(Again you have to cut and paste these urls into the browser to arrive at exact page) http://www.primaryresources.co.uk/maths/docs/Number_Bonds_Booklet.doc http://www.primaryresources.co.uk/maths/docs/number_bonds_to_10_strips.doc http://www.primaryresources.co.uk/maths/pdfs/SFnumbersearch1.pdf http://www.primaryresources.co.uk/maths/pdfs/SFnumbersearch2.pdf http://www.primaryresources.co.uk/maths/pdfs/nbonds10PDF.pdf http://www.primaryresources.co.uk/maths/pdfs/3easyadd.pdf http://www.primaryresources.co.uk/maths/pdfs/LH_making10and20.pdf http://www.primaryresources.co.uk/maths/docs/number_bonds_to_10_LD.doc http://www.primaryresources.co.uk/maths/pdfs/LH_numberbonds.pdf http://www.primaryresources.co.uk/maths/powerpoint/numberbonds_to20.ppt

Great Links  cut and paste http://www.primaryresources.co.uk/maths/mathsC1.htm (most of the links above come from this site –there are tons more here…I just organized them and highlighted the ones I like)

Other Links




Also in this blog search:

ten frames, ten frame, fact families

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Use Tens Frames to teach Guided Math Lessons

Posted on March 31, 2010. Filed under: Uncategorized | Tags: , |

Tens Frames are great graphic organizers to teach children complements of 5 and 10.  They use these to practice what’s missing from a set to make it complete. As NCTM points out, ”  The ten frame uses the concept of benchmark numbers (5 and 10) and helps students develop visual images for each number. For example, this device makes it easy to see that 6 is 1 more than 5 and that 6 is 4 less than 10.”

There are some great ten frame resources on the web.  See these websites for ideas and manipulatives.

Must Have: Free Ten Frame Flashcards! http://www.montgomeryschoolsmd.org/schools/oaklandes/mathstudentworkpages/gr1un2page6.html

Ten Frame Ideas


Smart Board Lesson:http://education.smarttech.com/ste/en-US/Ed+Resource/Lesson+activities/Notebook+Activities/Browse+Notebook/United+States/Elementary/K-3/Math/Ten+Frames.htm

Using 10 frames to add and subtract up to 20: http://illuminations.nctm.org/LessonDetail.aspx?ID=L551

Above Reference: http://illuminations.nctm.org/LessonDetail.aspx?ID=L547

Additional References:


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Guided Math Lessons Using Tens Frames

Posted on January 30, 2010. Filed under: Differentiated Instruction, Graphic Organizers, Guided math | Tags: , , , , , , , , |

Tens frames are a great tool for teaching guided math lessons.  The ten-frame provides a spatial representation that supports children’s visual understanding of  “five-referenced, ten-referenced, and doubles-referenced conceptions of numbers up to ten and the development of mental imagery for such numbers. It also supports development of partitions of ten.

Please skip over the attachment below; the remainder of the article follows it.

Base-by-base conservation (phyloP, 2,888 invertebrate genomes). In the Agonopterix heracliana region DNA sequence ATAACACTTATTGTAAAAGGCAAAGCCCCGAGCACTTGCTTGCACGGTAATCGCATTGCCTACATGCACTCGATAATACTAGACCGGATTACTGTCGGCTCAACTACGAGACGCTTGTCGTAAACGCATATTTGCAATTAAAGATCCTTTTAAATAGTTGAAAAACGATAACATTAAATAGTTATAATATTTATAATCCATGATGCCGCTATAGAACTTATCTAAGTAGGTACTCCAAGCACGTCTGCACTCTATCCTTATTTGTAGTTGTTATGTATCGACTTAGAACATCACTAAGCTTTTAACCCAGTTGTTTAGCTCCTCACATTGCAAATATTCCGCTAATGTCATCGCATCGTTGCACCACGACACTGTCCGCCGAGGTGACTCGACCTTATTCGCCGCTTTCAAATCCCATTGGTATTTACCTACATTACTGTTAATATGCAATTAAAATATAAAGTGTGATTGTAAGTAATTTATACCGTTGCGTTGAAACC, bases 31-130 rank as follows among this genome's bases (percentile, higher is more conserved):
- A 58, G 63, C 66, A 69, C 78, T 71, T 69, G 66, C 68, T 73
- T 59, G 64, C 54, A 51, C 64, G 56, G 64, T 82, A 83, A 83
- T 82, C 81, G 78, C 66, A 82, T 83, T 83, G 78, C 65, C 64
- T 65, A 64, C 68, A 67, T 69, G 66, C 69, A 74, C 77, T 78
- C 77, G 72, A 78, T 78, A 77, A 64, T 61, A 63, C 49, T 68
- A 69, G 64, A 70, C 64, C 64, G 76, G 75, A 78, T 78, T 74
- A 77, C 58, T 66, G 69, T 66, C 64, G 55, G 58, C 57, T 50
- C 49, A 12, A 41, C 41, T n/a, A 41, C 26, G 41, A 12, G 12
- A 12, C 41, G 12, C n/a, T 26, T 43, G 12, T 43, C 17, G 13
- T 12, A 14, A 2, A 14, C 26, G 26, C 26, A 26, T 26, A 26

Teachers should start off by using 5 frames to make sure that students learn the complements of 5. Then they can move on to using 10 frames.  These frames can be used to teach students at the concrete, pictorial and abstract level.  Use two color markers (if you don’t have these then just spray paint some lima beans so they are two-colored). See the ideas and links below for resources.  

Concrete Level Activities:  

1.  The markers are tossed and then placed on the board.  The children add up how many are red and how many are white.  They do this several times, noticing the different ways to name 10.


Ten Frame Board: http://www.ablongman.com/vandewalleseries/Vol_1_BLM_PDFs/V1%20All%20BLMs.pdf

2.  A number is generated with dice, dominos or cards and then the children place that many markers on the board.  They have to tell how many more they would need to get to 10. 


Pictorial Level

1.  The children actually play the above games, but color in where the markers would go.

2.  The children play games with ten frame flash cards.  This is a great way to illustrate FACT Families.  They get to SEE the FACT FAMILY in this way.




Abstract Level

1.  At the abstract level, students are bringing together their understandings and actually working with the numbers by writing out the number sentences.  At this level I have students make a book and write the number sentence under each representation.

2.  I also have the children match the picture of the ten frame with the correct number sentence.            

3.  Here are free downloadable worksheets using 10 frames for problem solving.                 http://www.fuelthebrain.com/Printable/boosters.php?p=1&act=tags&val=combine&gr=


Use these to teach complements of 20.  Also use these to teach doubles and double +1 facts.  So for instance, you have the students illustrate 3 +4 so that they can see this is a doubles +1 fact… have them do the +1 in a different color so it stands out.  You would illustrate this at the concrete level and then carry it over to a pictorial level by drawing it and finally by having the children find all the double +1 facts in a stack of flash cards.  You want them to easily recognize doubles +1 facts because it helps with their automaticity.  You can definitely lay the foundation by illustrating and practicing with the tens frames.  Great activity and song for teaching compensation with 9’s using a tens frame http://www.songsforteaching.com/carlsherrill/9bemyfriend.htm

More Ideas and Games: